Home Away from Home
If you decide to teach overseas, at one time or another, you’ll face homesickness, whether it’s missing friends and family, your hometown or just the day-to-day activities and culture of your home country. TESOL graduate Morgan Attaway knows what that’s like, but here’s how she uses it to inspire her students:
So 2015 has arrived — which means that we’ve all survived yet another hectic holiday season. For those living and teaching overseas, however, it might have been a very daunting time being far away from loved ones and the familiar sights and sounds of home. This is usually the point when homesickness decides to rear its terrible, no-good, rotten, ugly head.
Do not despair! While homesickness is definitely part of the ups and downs of life abroad, there are ways you can use your classroom to create a little home away from home on the other side of the world.
To me, food is the cornerstone of culture and usually the part that people take the most pride in when sharing their culture with others. Everyone has that favorite dish their mother makes or certain ingredients that consistently pop up in their homeland’s cuisine. Like peanut butter — I never realized just how deep America’s love affair with peanut butter goes until moving overseas.
People love trying new foods and my students aren’t any different. My English club loved it when we took over the school kitchen and I taught them how to make traditional chocolate chip cookies. Simple and delicious and the smell took me right back to my mother’s kitchen.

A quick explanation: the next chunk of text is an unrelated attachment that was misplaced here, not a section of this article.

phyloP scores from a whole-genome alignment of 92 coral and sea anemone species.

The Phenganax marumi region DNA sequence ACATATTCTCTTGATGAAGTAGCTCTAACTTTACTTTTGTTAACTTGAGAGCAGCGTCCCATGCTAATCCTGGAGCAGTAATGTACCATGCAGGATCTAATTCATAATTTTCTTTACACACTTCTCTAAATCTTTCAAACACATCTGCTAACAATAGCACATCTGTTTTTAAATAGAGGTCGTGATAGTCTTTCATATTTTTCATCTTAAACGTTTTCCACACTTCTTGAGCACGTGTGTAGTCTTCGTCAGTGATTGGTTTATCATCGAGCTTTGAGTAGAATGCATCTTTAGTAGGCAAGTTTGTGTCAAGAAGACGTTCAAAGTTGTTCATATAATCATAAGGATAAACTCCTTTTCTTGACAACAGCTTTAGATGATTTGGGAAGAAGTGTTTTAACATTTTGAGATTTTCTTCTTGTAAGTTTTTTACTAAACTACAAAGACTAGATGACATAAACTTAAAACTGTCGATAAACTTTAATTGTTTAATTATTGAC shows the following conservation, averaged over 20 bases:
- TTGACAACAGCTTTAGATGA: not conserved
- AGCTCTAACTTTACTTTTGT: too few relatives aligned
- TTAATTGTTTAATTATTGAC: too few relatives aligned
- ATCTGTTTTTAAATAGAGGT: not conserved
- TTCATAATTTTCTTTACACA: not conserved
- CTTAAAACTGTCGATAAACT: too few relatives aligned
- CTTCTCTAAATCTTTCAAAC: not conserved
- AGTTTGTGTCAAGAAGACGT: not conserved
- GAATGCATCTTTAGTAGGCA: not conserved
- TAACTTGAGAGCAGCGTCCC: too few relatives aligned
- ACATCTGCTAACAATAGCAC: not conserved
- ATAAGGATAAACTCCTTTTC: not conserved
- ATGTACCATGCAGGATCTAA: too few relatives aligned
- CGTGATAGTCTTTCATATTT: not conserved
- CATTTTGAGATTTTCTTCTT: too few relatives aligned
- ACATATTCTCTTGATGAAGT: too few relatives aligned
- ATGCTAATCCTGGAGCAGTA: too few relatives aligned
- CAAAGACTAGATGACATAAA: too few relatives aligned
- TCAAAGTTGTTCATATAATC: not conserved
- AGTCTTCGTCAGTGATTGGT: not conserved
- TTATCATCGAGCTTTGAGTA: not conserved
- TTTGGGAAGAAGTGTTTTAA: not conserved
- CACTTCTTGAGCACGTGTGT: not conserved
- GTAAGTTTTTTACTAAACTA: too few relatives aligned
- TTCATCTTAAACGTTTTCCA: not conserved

Holiday traditions are my worst enemy when it comes to homesickness, but they can also be my best friends when it comes to fighting it. I tend to feel blue when I see friends and family celebrating back home but that doesn’t mean I can’t create my own celebration right where I am!
Maybe the country you live in has never heard of certain special traditions such as Martin Luther King, Jr., Day or Presidents Day. Maybe they don’t celebrate your favorite holidays at all (I’m looking at you, Thanksgiving). I take the opportunity to introduce these holiday traditions to my students by making hand turkeys in class or by carving Jack-o-Lanterns with my after school club.
Or what if your new country does celebrate your favorite holiday but in a completely different way? For example, Christmas is more of a couple’s holiday in Japan where it’s just a normal work day, and KFC is the food of choice for the Christmas Eve feast. This is an opportunity to embrace a new tradition or, my personal favorite, create a fusion. I try to have an exchange with my students: for every personal tradition I share with them, I have them share a personal one with me.
Last but definitely not least. Some have claimed that music is the language of the soul, so what better way to bring a bit of home to the classroom. I remember my Spanish teachers always playing Latin music whenever we entered the classroom. It’s definitely beneficial for the students as it allows them to attune their hearing to English language rhythms, but it’s good for the teacher as well. Sometimes nothing brings a smile to my face like a good ol’ Golden Oldie.
My predecessor instituted an English Shower program at my school which has English music played over the speaker system during cleaning time right after lunch. The kids love hearing new material as well as artists they’re already familiar with like Taylor Swift and One Direction. On the flip side, it lets me feel connected with back home and that I’m not completely out of touch.
These ideas are just the tip of the iceberg when it comes to bringing your own culture into the classroom and are definitely my go-to solutions when it comes to combating homesickness. Just remember that everyone gets hit with it at some point (even multiple points), but that it too passes.
So why not ride out the wave with some fun ideas for both you and your students?